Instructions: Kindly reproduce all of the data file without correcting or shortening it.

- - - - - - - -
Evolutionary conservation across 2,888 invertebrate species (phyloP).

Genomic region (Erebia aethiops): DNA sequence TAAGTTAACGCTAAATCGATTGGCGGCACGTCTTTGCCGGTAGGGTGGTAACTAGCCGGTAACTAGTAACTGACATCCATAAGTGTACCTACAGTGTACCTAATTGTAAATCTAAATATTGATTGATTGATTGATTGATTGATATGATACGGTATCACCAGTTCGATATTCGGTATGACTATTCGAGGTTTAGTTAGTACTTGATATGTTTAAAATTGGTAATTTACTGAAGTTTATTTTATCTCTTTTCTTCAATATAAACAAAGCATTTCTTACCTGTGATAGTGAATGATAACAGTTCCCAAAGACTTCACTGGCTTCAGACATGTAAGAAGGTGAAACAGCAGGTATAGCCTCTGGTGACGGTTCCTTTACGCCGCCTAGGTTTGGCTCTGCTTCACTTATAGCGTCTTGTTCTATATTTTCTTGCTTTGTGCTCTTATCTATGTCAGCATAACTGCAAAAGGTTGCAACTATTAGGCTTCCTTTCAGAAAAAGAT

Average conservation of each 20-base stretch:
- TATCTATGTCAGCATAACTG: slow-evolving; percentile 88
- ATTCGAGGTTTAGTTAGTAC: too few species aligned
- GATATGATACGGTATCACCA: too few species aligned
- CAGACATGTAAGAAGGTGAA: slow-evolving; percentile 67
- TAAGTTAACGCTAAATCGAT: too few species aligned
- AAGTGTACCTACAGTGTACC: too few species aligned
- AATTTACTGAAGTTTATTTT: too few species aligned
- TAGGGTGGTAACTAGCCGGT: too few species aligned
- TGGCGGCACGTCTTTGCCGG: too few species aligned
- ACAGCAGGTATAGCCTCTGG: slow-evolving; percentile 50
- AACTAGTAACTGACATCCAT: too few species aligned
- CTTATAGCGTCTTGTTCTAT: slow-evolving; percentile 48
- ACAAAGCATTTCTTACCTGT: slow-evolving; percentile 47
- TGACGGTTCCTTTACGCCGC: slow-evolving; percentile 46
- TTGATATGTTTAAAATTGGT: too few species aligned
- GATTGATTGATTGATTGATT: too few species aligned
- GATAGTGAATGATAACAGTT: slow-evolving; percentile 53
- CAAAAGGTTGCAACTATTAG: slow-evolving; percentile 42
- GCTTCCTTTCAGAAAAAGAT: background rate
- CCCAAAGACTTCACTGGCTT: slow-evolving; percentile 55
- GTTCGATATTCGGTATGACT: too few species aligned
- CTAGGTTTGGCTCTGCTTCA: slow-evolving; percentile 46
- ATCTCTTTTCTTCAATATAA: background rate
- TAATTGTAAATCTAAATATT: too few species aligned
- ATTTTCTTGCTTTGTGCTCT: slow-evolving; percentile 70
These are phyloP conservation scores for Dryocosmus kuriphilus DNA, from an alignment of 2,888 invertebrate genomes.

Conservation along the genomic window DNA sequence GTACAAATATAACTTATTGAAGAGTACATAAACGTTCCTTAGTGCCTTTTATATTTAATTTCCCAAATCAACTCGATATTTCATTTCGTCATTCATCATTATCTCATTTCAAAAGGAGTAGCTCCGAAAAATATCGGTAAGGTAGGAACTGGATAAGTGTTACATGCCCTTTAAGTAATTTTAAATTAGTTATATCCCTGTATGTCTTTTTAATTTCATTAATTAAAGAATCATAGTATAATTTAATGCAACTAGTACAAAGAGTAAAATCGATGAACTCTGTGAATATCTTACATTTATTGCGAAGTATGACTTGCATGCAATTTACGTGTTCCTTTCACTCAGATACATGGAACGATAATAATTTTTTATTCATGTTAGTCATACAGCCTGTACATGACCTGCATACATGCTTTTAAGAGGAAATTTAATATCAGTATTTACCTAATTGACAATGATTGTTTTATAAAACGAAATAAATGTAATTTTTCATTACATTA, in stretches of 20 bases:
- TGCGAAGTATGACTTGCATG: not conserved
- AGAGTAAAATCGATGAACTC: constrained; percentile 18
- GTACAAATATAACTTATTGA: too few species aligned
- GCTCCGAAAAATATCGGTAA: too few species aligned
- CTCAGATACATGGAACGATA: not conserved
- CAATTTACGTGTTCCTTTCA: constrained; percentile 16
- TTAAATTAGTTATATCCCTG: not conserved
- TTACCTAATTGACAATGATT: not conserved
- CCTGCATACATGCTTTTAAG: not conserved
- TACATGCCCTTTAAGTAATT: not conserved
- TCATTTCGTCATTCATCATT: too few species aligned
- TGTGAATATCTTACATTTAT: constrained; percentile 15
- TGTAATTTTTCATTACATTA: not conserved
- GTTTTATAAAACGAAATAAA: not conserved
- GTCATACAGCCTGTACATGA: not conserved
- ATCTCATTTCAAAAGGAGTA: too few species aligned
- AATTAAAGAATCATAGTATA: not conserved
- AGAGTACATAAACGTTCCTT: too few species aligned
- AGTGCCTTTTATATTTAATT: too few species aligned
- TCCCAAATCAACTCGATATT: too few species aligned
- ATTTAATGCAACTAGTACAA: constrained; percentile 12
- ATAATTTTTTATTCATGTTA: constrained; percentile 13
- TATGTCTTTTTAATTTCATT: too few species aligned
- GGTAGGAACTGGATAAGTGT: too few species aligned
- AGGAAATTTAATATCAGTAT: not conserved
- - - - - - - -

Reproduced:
Evolutionary conservation across 2,888 invertebrate species (phyloP).

Genomic region (Erebia aethiops): DNA sequence TAAGTTAACGCTAAATCGATTGGCGGCACGTCTTTGCCGGTAGGGTGGTAACTAGCCGGTAACTAGTAACTGACATCCATAAGTGTACCTACAGTGTACCTAATTGTAAATCTAAATATTGATTGATTGATTGATTGATTGATATGATACGGTATCACCAGTTCGATATTCGGTATGACTATTCGAGGTTTAGTTAGTACTTGATATGTTTAAAATTGGTAATTTACTGAAGTTTATTTTATCTCTTTTCTTCAATATAAACAAAGCATTTCTTACCTGTGATAGTGAATGATAACAGTTCCCAAAGACTTCACTGGCTTCAGACATGTAAGAAGGTGAAACAGCAGGTATAGCCTCTGGTGACGGTTCCTTTACGCCGCCTAGGTTTGGCTCTGCTTCACTTATAGCGTCTTGTTCTATATTTTCTTGCTTTGTGCTCTTATCTATGTCAGCATAACTGCAAAAGGTTGCAACTATTAGGCTTCCTTTCAGAAAAAGAT

Average conservation of each 20-base stretch:
- TATCTATGTCAGCATAACTG: slow-evolving; percentile 88
- ATTCGAGGTTTAGTTAGTAC: too few species aligned
- GATATGATACGGTATCACCA: too few species aligned
- CAGACATGTAAGAAGGTGAA: slow-evolving; percentile 67
- TAAGTTAACGCTAAATCGAT: too few species aligned
- AAGTGTACCTACAGTGTACC: too few species aligned
- AATTTACTGAAGTTTATTTT: too few species aligned
- TAGGGTGGTAACTAGCCGGT: too few species aligned
- TGGCGGCACGTCTTTGCCGG: too few species aligned
- ACAGCAGGTATAGCCTCTGG: slow-evolving; percentile 50
- AACTAGTAACTGACATCCAT: too few species aligned
- CTTATAGCGTCTTGTTCTAT: slow-evolving; percentile 48
- ACAAAGCATTTCTTACCTGT: slow-evolving; percentile 47
- TGACGGTTCCTTTACGCCGC: slow-evolving; percentile 46
- TTGATATGTTTAAAATTGGT: too few species aligned
- GATTGATTGATTGATTGATT: too few species aligned
- GATAGTGAATGATAACAGTT: slow-evolving; percentile 53
- CAAAAGGTTGCAACTATTAG: slow-evolving; percentile 42
- GCTTCCTTTCAGAAAAAGAT: background rate
- CCCAAAGACTTCACTGGCTT: slow-evolving; percentile 55
- GTTCGATATTCGGTATGACT: too few species aligned
- CTAGGTTTGGCTCTGCTTCA: slow-evolving; percentile 46
- ATCTCTTTTCTTCAATATAA: background rate
- TAATTGTAAATCTAAATATT: too few species aligned
- ATTTTCTTGCTTTGTGCTCT: slow-evolving; percentile 70
These are phyloP conservation scores for Dryocosmus kuriphilus DNA, from an alignment of 2,888 invertebrate genomes.

Conservation along the genomic window DNA sequence GTACAAATATAACTTATTGAAGAGTACATAAACGTTCCTTAGTGCCTTTTATATTTAATTTCCCAAATCAACTCGATATTTCATTTCGTCATTCATCATTATCTCATTTCAAAAGGAGTAGCTCCGAAAAATATCGGTAAGGTAGGAACTGGATAAGTGTTACATGCCCTTTAAGTAATTTTAAATTAGTTATATCCCTGTATGTCTTTTTAATTTCATTAATTAAAGAATCATAGTATAATTTAATGCAACTAGTACAAAGAGTAAAATCGATGAACTCTGTGAATATCTTACATTTATTGCGAAGTATGACTTGCATGCAATTTACGTGTTCCTTTCACTCAGATACATGGAACGATAATAATTTTTTATTCATGTTAGTCATACAGCCTGTACATGACCTGCATACATGCTTTTAAGAGGAAATTTAATATCAGTATTTACCTAATTGACAATGATTGTTTTATAAAACGAAATAAATGTAATTTTTCATTACATTA, in stretches of 20 bases:
- TGCGAAGTATGACTTGCATG: not conserved
- AGAGTAAAATCGATGAACTC: constrained; percentile 18
- GTACAAATATAACTTATTGA: too few species aligned
- GCTCCGAAAAATATCGGTAA: too few species aligned
- CTCAGATACATGGAACGATA: not conserved
- CAATTTACGTGTTCCTTTCA: constrained; percentile 16
- TTAAATTAGTTATATCCCTG: not conserved
- TTACCTAATTGACAATGATT: not conserved
- CCTGCATACATGCTTTTAAG: not conserved
- TACATGCCCTTTAAGTAATT: not conserved
- TCATTTCGTCATTCATCATT: too few species aligned
- TGTGAATATCTTACATTTAT: constrained; percentile 15
- TGTAATTTTTCATTACATTA: not conserved
- GTTTTATAAAACGAAATAAA: not conserved
- GTCATACAGCCTGTACATGA: not conserved
- ATCTCATTTCAAAAGGAGTA: too few species aligned
- AATTAAAGAATCATAGTATA: not conserved
- AGAGTACATAAACGTTCCTT: too few species aligned
- AGTGCCTTTTATATTTAATT: too few species aligned
- TCCCAAATCAACTCGATATT: too few species aligned
- ATTTAATGCAACTAGTACAA: constrained; percentile 12
- ATAATTTTTTATTCATGTTA: constrained; percentile 13
- TATGTCTTTTTAATTTCATT: too few species aligned
- GGTAGGAACTGGATAAGTGT: too few species aligned
- AGGAAATTTAATATCAGTAT: not conserved